November 22, 2015; Crain’s New York
The Abyssinian Development Corp. owned by the Abyssinian Baptist Church and led by Reverend Carl Butts is a legend in Harlem, but over time, the organization has seen its financial position erode to the point that its very survival may be in question. This newswire will stick to the facts as presented in the source article but we would also suggest that readers interested in the condition of this large, historic community development corporation also look at the fate of the famed and influential 126-year-old Germantown Settlement, about which we wrote in 2010. It is also worth remembering that affordable housing in Harlem, which Abyssinian provides and which the City has been active in trying to preserve, is being threatened by gentrification.
As many readers know, Abyssinian is credited with helping to revitalize Harlem when that was a labor of love and will. “There’s no question that Abyssinian was really important to the revitalization of Harlem and New York,” said Kenneth Jackson, a historian at Columbia. “You almost never see an abandoned plot in Harlem anymore, and when you do, someone is fixing it up. That’s Abyssinian’s legacy.”
But since the recession, this enormous endeavor has become overwhelmed by debt and has fallen years behind in its financial reporting. These problems have led to losing city contracts, arguing with financial partners, and slowly selling away its prized real estate portfolio. Even its flagship supermarket on 125th Street is scheduled to close. What happened? According to this article:
The aftermath of the 2008 financial crisis left Abyssinian overexposed, running affordable-housing programs whose costs it couldn’t cover and slowly losing ground as contracts to deliver social services shrank while their expenses rose.
The depth of Abyssinian’s financial problems is hard to gauge because, according to this report, until last week, the group had not submitted audited financial statements nor done its tax filings since 2011. Butts has accepted responsibility for this, saying that they did not have the money to pay for the work and have been missing payrolls and laying off staff. As a result, not only has the de Blasio administration cut $3.1 million in its contracts, but New York State Attorney General Eric Schneiderman is also reported to be looking into the institution’s finances.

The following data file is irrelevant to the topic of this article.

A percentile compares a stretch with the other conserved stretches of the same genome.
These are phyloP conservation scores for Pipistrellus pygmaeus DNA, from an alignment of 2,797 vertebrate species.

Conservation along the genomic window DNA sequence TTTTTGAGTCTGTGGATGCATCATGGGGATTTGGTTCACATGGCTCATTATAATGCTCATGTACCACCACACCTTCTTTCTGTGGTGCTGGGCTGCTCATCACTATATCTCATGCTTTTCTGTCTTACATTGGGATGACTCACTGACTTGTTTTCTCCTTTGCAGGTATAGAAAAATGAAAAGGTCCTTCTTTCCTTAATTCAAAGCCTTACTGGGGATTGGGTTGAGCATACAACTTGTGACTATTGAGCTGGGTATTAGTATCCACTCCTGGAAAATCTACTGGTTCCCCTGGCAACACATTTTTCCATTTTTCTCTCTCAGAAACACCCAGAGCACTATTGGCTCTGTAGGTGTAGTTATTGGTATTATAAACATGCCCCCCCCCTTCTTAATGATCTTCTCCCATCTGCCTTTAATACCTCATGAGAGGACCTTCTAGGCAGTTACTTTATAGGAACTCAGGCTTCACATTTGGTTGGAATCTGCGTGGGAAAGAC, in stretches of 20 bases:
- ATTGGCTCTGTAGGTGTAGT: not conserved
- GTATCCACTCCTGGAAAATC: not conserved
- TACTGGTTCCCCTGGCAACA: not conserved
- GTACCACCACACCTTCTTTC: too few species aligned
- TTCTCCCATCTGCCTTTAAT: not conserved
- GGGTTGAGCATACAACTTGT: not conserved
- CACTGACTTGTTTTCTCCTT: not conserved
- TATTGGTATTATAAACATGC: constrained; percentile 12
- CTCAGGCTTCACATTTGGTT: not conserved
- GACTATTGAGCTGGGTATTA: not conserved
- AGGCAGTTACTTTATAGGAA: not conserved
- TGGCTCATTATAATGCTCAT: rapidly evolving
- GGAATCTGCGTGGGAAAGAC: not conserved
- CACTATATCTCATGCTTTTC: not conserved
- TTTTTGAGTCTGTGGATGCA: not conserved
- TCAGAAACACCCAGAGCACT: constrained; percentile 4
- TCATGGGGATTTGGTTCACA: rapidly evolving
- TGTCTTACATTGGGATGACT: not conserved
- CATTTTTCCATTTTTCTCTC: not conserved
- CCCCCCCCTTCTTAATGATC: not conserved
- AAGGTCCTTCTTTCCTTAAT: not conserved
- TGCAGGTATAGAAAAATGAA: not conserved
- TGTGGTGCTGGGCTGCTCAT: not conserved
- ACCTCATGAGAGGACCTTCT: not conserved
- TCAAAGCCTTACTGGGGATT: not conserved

Still, some indicators are available, and the picture looks fairly grim. Abyssinian is reportedly the largest provider of affordable housing in Harlem, but at least some of its housing has fallen into disrepair, with one building at West 135th Street accumulating 170 building violations along with fines and back taxes. It has also sold off two of its most well known buildings in Pathmark and the Renaissance Ballroom. The selling of the supermarket for $39 million to a developer of luxury housing has, according to this report, reestablished a “food desert” in East Harlem and resulted in the layoff of 236 workers, Crain’s reports that:
To cover mortgage payments and keep the social services running, Butts is raising cash by selling properties. In the past year, he has unloaded the Pathmark and Renaissance Ballroom sites and about a quarter of his group’s affordable housing. He has also let go of virtually all his nonprofit’s staff and is dialing back his ambitions for what the organization can do to shape the future of the neighborhood it did so much to rescue.
This article describes enormous growth over the past ten years, under the tenure of Sheena Wright as president, but the organization was steadily borrowing to fund that expansion even while the costs of its programs were reportedly not being fully funded. Meanwhile, program-service costs rose to $30 million between 2002 and 2013 (from about $3.6 million annually) and annual debt-service costs grew from $48,000 to more than $3 million over the same period. Its unrestricted net assets slipped badly to $5 million by 2011, even while liabilities had grown to $160 million.
On a more positive note, because of rising property values, the value of its real estate holdings—estimated to be $155 million in 2011—is still approximately the same even though one-third of the organization’s property has been sold.
The article eventually gets around to revealing that the board of the organization may not have the expertise needed to turn the situation around, and Butts has never claimed to be a manager. It is unclear whether sufficient time remains to save the organization and in what form.—Ruth McCambridge